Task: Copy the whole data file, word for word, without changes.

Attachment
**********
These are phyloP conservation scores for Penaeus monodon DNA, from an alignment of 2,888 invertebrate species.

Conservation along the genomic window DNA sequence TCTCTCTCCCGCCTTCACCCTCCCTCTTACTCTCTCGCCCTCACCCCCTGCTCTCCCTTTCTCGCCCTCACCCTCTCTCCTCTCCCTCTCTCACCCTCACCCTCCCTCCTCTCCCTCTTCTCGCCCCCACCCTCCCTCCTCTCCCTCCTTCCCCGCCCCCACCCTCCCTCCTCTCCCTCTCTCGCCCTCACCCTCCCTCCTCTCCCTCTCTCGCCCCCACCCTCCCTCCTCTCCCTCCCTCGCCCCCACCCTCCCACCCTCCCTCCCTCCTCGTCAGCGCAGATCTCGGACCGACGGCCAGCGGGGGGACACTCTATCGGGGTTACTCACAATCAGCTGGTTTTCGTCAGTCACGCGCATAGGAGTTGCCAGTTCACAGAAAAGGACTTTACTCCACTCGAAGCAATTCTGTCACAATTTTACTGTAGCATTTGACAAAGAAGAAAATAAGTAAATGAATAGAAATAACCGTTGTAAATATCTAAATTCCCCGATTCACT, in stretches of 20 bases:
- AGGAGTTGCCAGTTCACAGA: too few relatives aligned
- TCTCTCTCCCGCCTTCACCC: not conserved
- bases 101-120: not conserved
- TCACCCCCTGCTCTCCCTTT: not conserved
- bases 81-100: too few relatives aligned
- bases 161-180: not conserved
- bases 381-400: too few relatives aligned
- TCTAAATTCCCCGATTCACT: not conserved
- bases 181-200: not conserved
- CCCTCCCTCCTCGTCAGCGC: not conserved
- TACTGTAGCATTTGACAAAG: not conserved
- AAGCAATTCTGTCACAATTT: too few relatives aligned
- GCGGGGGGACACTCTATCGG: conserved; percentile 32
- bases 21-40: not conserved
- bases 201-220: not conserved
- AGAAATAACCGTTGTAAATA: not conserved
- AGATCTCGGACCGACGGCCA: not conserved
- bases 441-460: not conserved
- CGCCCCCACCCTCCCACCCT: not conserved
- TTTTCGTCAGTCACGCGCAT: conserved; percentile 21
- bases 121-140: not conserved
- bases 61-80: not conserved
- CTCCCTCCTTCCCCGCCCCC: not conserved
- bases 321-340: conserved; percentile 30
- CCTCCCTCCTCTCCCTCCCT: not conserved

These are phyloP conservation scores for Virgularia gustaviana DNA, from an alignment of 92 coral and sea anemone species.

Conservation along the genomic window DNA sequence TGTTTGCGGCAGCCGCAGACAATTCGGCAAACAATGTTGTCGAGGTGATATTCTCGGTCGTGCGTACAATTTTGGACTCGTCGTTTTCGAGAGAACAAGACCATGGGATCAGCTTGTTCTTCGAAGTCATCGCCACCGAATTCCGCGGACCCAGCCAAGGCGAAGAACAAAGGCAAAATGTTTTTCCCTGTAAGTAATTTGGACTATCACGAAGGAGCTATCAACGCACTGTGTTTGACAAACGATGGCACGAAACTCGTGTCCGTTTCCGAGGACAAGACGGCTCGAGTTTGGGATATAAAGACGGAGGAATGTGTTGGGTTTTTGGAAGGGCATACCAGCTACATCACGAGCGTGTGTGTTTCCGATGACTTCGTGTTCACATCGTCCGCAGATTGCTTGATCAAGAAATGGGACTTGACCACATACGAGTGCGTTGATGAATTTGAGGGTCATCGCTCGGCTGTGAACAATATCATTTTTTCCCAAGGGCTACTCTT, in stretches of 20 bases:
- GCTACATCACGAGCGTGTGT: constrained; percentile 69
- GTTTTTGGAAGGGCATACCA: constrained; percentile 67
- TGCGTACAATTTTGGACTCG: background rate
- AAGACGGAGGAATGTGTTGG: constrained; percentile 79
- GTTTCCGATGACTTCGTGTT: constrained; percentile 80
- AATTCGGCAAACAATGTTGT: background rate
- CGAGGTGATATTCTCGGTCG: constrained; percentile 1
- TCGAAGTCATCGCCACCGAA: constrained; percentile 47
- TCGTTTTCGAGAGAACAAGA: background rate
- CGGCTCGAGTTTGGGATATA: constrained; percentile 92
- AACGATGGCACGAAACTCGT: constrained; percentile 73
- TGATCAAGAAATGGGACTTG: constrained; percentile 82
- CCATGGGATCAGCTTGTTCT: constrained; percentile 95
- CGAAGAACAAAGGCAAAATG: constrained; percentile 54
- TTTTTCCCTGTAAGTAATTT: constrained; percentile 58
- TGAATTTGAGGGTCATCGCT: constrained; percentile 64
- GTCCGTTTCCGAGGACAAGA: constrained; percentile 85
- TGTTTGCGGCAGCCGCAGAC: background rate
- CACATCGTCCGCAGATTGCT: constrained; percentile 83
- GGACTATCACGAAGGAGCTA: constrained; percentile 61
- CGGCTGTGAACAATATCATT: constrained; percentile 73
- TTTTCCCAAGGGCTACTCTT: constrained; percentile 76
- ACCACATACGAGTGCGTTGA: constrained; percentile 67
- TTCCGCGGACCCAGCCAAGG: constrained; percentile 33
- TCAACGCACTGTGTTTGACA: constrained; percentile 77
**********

These are phyloP conservation scores for Penaeus monodon DNA, from an alignment of 2,888 invertebrate species.

Conservation along the genomic window DNA sequence TCTCTCTCCCGCCTTCACCCTCCCTCTTACTCTCTCGCCCTCACCCCCTGCTCTCCCTTTCTCGCCCTCACCCTCTCTCCTCTCCCTCTCTCACCCTCACCCTCCCTCCTCTCCCTCTTCTCGCCCCCACCCTCCCTCCTCTCCCTCCTTCCCCGCCCCCACCCTCCCTCCTCTCCCTCTCTCGCCCTCACCCTCCCTCCTCTCCCTCTCTCGCCCCCACCCTCCCTCCTCTCCCTCCCTCGCCCCCACCCTCCCACCCTCCCTCCCTCCTCGTCAGCGCAGATCTCGGACCGACGGCCAGCGGGGGGACACTCTATCGGGGTTACTCACAATCAGCTGGTTTTCGTCAGTCACGCGCATAGGAGTTGCCAGTTCACAGAAAAGGACTTTACTCCACTCGAAGCAATTCTGTCACAATTTTACTGTAGCATTTGACAAAGAAGAAAATAAGTAAATGAATAGAAATAACCGTTGTAAATATCTAAATTCCCCGATTCACT, in stretches of 20 bases:
- AGGAGTTGCCAGTTCACAGA: too few relatives aligned
- TCTCTCTCCCGCCTTCACCC: not conserved
- bases 101-120: not conserved
- TCACCCCCTGCTCTCCCTTT: not conserved
- bases 81-100: too few relatives aligned
- bases 161-180: not conserved
- bases 381-400: too few relatives aligned
- TCTAAATTCCCCGATTCACT: not conserved
- bases 181-200: not conserved
- CCCTCCCTCCTCGTCAGCGC: not conserved
- TACTGTAGCATTTGACAAAG: not conserved
- AAGCAATTCTGTCACAATTT: too few relatives aligned
- GCGGGGGGACACTCTATCGG: conserved; percentile 32
- bases 21-40: not conserved
- bases 201-220: not conserved
- AGAAATAACCGTTGTAAATA: not conserved
- AGATCTCGGACCGACGGCCA: not conserved
- bases 441-460: not conserved
- CGCCCCCACCCTCCCACCCT: not conserved
- TTTTCGTCAGTCACGCGCAT: conserved; percentile 21
- bases 121-140: not conserved
- bases 61-80: not conserved
- CTCCCTCCTTCCCCGCCCCC: not conserved
- bases 321-340: conserved; percentile 30
- CCTCCCTCCTCTCCCTCCCT: not conserved

These are phyloP conservation scores for Virgularia gustaviana DNA, from an alignment of 92 coral and sea anemone species.

Conservation along the genomic window DNA sequence TGTTTGCGGCAGCCGCAGACAATTCGGCAAACAATGTTGTCGAGGTGATATTCTCGGTCGTGCGTACAATTTTGGACTCGTCGTTTTCGAGAGAACAAGACCATGGGATCAGCTTGTTCTTCGAAGTCATCGCCACCGAATTCCGCGGACCCAGCCAAGGCGAAGAACAAAGGCAAAATGTTTTTCCCTGTAAGTAATTTGGACTATCACGAAGGAGCTATCAACGCACTGTGTTTGACAAACGATGGCACGAAACTCGTGTCCGTTTCCGAGGACAAGACGGCTCGAGTTTGGGATATAAAGACGGAGGAATGTGTTGGGTTTTTGGAAGGGCATACCAGCTACATCACGAGCGTGTGTGTTTCCGATGACTTCGTGTTCACATCGTCCGCAGATTGCTTGATCAAGAAATGGGACTTGACCACATACGAGTGCGTTGATGAATTTGAGGGTCATCGCTCGGCTGTGAACAATATCATTTTTTCCCAAGGGCTACTCTT, in stretches of 20 bases:
- GCTACATCACGAGCGTGTGT: constrained; percentile 69
- GTTTTTGGAAGGGCATACCA: constrained; percentile 67
- TGCGTACAATTTTGGACTCG: background rate
- AAGACGGAGGAATGTGTTGG: constrained; percentile 79
- GTTTCCGATGACTTCGTGTT: constrained; percentile 80
- AATTCGGCAAACAATGTTGT: background rate
- CGAGGTGATATTCTCGGTCG: constrained; percentile 1
- TCGAAGTCATCGCCACCGAA: constrained; percentile 47
- TCGTTTTCGAGAGAACAAGA: background rate
- CGGCTCGAGTTTGGGATATA: constrained; percentile 92
- AACGATGGCACGAAACTCGT: constrained; percentile 73
- TGATCAAGAAATGGGACTTG: constrained; percentile 82
- CCATGGGATCAGCTTGTTCT: constrained; percentile 95
- CGAAGAACAAAGGCAAAATG: constrained; percentile 54
- TTTTTCCCTGTAAGTAATTT: constrained; percentile 58
- TGAATTTGAGGGTCATCGCT: constrained; percentile 64
- GTCCGTTTCCGAGGACAAGA: constrained; percentile 85
- TGTTTGCGGCAGCCGCAGAC: background rate
- CACATCGTCCGCAGATTGCT: constrained; percentile 83
- GGACTATCACGAAGGAGCTA: constrained; percentile 61
- CGGCTGTGAACAATATCATT: constrained; percentile 73
- TTTTCCCAAGGGCTACTCTT: constrained; percentile 76
- ACCACATACGAGTGCGTTGA: constrained; percentile 67
- TTCCGCGGACCCAGCCAAGG: constrained; percentile 33
- TCAACGCACTGTGTTTGACA: constrained; percentile 77